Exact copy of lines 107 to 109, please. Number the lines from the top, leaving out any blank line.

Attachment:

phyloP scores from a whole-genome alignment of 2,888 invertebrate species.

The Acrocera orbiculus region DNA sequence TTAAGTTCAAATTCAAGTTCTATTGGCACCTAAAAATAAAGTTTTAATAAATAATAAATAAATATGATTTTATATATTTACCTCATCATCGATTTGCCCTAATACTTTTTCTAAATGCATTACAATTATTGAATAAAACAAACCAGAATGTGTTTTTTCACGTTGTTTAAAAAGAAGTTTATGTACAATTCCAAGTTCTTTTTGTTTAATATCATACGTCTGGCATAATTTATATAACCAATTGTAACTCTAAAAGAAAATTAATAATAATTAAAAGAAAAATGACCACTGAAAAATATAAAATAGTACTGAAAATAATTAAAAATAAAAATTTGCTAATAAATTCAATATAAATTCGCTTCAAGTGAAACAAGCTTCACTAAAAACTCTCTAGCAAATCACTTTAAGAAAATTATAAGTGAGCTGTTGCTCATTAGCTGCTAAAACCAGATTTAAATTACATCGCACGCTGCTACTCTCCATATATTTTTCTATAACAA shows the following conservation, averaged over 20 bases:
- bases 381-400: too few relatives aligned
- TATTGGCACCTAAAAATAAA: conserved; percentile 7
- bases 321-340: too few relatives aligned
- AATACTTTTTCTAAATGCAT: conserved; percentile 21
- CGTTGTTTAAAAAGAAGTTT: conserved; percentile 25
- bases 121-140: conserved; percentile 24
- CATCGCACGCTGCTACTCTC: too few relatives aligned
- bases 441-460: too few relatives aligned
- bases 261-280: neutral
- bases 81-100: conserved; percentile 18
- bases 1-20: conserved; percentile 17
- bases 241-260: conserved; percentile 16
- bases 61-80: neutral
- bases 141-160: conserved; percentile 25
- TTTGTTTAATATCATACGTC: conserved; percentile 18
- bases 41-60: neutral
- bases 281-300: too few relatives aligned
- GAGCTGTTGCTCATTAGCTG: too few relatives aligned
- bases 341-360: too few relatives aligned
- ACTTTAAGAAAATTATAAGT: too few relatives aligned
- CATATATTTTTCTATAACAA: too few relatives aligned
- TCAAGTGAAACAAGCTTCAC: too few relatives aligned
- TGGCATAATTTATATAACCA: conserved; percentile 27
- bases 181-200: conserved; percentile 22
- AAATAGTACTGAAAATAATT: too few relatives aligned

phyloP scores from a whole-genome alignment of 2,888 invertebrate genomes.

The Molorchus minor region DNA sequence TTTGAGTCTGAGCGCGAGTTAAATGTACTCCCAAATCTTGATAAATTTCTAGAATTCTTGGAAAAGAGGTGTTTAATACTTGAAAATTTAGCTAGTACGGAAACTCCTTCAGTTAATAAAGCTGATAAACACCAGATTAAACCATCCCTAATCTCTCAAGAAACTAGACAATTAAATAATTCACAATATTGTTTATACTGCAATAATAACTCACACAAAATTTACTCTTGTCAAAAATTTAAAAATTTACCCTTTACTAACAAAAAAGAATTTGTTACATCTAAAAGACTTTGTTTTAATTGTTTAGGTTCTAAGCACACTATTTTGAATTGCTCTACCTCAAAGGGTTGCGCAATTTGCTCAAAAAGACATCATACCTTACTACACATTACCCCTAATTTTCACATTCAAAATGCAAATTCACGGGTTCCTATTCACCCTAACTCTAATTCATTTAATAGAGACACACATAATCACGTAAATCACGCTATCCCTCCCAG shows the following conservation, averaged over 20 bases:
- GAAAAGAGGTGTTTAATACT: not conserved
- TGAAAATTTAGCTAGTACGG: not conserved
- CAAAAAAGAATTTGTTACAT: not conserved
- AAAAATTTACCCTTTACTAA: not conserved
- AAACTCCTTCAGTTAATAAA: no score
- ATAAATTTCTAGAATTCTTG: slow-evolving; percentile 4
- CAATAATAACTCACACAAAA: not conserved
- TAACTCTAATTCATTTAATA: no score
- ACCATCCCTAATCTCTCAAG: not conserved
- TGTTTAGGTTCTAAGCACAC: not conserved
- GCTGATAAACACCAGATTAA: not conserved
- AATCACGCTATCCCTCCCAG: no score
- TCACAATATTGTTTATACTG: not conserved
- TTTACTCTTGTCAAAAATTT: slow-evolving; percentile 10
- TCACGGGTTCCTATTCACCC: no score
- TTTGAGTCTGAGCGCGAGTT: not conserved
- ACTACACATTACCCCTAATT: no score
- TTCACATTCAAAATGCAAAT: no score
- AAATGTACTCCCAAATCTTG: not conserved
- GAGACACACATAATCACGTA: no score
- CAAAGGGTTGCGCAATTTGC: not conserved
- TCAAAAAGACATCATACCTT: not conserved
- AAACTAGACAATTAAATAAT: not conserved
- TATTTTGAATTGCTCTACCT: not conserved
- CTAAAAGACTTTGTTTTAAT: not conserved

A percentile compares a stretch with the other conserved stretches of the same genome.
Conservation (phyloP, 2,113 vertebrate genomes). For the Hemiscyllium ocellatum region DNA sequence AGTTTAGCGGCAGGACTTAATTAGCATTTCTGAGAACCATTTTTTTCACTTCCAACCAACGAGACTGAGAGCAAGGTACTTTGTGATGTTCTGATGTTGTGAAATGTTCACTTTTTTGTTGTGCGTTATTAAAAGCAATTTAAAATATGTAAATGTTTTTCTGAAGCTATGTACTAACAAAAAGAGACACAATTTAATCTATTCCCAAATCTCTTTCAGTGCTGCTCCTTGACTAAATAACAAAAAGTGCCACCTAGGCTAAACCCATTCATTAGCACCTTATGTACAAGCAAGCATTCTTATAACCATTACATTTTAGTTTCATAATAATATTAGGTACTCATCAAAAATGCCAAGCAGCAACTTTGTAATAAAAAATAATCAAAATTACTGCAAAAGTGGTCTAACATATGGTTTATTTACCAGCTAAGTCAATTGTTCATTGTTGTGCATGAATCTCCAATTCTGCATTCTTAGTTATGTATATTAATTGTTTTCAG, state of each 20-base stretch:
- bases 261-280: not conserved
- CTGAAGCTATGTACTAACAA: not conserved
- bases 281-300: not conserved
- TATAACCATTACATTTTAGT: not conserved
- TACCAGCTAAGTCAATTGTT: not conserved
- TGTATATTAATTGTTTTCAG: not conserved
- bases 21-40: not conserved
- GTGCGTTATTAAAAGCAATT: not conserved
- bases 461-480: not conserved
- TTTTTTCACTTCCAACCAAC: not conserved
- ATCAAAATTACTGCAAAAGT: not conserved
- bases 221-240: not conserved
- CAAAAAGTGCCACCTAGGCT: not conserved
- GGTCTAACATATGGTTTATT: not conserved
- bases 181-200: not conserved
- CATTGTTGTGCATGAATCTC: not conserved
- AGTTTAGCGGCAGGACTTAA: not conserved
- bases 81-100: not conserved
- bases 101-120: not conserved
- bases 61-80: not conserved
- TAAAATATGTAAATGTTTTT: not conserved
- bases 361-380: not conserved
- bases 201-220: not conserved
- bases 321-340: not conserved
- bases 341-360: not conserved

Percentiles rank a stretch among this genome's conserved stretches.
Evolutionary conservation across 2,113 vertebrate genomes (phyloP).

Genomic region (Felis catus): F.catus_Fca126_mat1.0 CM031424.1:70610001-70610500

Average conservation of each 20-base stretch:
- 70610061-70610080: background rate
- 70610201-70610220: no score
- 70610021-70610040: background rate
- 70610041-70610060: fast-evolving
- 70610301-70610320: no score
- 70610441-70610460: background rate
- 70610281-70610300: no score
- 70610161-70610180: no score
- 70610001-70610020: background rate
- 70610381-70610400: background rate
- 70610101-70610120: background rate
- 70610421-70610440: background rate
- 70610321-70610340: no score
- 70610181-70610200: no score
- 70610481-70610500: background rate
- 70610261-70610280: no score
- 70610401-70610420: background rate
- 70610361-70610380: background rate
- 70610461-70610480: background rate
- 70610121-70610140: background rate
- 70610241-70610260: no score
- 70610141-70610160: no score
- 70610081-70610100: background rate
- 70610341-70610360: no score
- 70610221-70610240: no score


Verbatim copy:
- 70610141-70610160: no score
- 70610081-70610100: background rate
- 70610341-70610360: no score